Amer

Amer

DVD - 2011 | French
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Helene Cattet and Bruno Forzani's pastiche tour-de-force plays out a delirious, enigmatic, almost wordless death-dance of fear and desire. Its three movements, each in a different style, correspond to the childhood, adolescence, and adulthood of its female protagonist. Drawing its stylized, hyperbolic gestures from the playbooks of Bava, Leone, Argento, and De Palma, it takes them into a realm of near-abstraction.
Publisher: [United States] : Olive Films, c2011
Characteristics: 1 videodisc (90 min.) : sd., col. ; 4 3/4 in

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Nursebob
Dec 05, 2014

Framed within the conventions of a European slasher flick, with strong nods to giallo masters Mario Bava and Dario Argento, directors Cattet and Forzani have produced an amazingly surreal psychodrama exploring one woman’s sexual evolution from precocious child to repressed adolescent to frustrated adult (Amer translates as "bitter"). With only a dozen or so lines of dialogue in the entire film they rely instead on heightening our other senses through the use of provocative imagery, embellished sound, and an acute awareness of colour and texture. The result is a highly sensual, almost tactile experience in which a child’s footsteps crack like muted gunfire and a dripping bedspring splashes into a puddle with the force of a subterranean sea. But it is the exaggerated visuals which propel the story as a simple bus ride carries the promise of carnal excesses, a trek through an overgrown garden is rife with sin and temptation, and a candlelit bath literally drowns in masturbatory metaphors. With its manic editing style, soundtrack of incidental noises and softcore music, and camera that seems to linger on eyes, fingers, and throats, this is pure art house fare whose heavy-handed symbolism and religious references are sure to alienate the popcorn crowd even as it blows away fans of the genre. Personally I was mesmerized.

theorbys Aug 30, 2012

This film is not standard entertainment and is not for the cinematically faint of heart. It attempts to be sort of an avant garde style film which seems to be about a schizophrenic girl. Kind of a 21st century Repulsion (with lots of influence of Andalusian Dog). It is actually fairly well done, but it uses devices like abrupt cuts, and sudden movements, over and over that give the film a spasmodic feel that gets tired. And it does not bring much that is really new.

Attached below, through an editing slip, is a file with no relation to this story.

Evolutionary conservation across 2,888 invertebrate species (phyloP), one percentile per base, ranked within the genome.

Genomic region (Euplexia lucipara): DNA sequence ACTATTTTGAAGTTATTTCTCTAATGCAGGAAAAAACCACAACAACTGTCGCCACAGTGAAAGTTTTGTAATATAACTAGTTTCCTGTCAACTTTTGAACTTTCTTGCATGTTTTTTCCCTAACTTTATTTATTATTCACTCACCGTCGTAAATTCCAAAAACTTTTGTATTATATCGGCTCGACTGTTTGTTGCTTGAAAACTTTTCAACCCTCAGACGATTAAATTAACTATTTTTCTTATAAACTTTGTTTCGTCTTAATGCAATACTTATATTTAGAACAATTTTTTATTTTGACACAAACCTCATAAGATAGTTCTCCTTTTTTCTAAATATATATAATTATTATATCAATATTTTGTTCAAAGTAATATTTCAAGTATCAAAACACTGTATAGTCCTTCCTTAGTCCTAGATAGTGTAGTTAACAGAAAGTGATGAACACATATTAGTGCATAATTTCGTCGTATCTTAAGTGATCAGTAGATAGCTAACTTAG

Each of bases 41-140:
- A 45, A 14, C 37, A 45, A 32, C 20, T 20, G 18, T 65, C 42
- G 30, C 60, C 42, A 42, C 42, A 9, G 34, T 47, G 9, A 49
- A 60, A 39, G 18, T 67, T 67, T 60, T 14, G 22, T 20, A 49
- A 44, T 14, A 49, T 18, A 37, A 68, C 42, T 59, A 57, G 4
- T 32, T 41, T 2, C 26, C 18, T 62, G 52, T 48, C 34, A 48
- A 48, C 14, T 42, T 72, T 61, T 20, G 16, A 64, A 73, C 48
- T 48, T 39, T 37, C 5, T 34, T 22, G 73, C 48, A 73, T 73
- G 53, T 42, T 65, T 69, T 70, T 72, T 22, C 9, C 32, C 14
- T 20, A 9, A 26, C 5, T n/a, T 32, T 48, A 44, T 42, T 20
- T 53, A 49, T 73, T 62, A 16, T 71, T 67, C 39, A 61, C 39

voisjoe1 May 23, 2012

I believe a lot of viewers are not going to think their time was well spent watching this film. Just about the most difficult film I have ever watched.

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phoecherl Apr 07, 2012

The power and danger of eros plays a key role for three women of different ages who may or may not be the same person in this enigmatic picture. The film was chalked up by many as an homage to the gory European giallos of the 1960s and 1970s, but it's also influenced heavily by the narratively cryptic surrealism of directors such as David Lynch. Directors Bruno Forzani and Hélène Cattet undertake an episodic approach by dividing the material into three thematically linked segments. In the first, a young girl is at home as her grandfather dies and her grandmother begins performing a series of bizarre rituals designed to either bring him back to life or ease his passage to the next world; as this is happening, the girl becomes aware that her parents are making love elsewhere in the house. Years later, a teenage girl goes into town with her mother to run some errands, comes face to face with the power of her sexuality, and learns how she can use her allure to change the behavior of men. In the final segment, an adult woman returns to the house where she grew up, which has fallen into disrepair -- and discovers that she may not be alone. Amer was the first feature-length project from directors Cattet and Forzani. ~ Mark Deming, Rovi All Movie Guide

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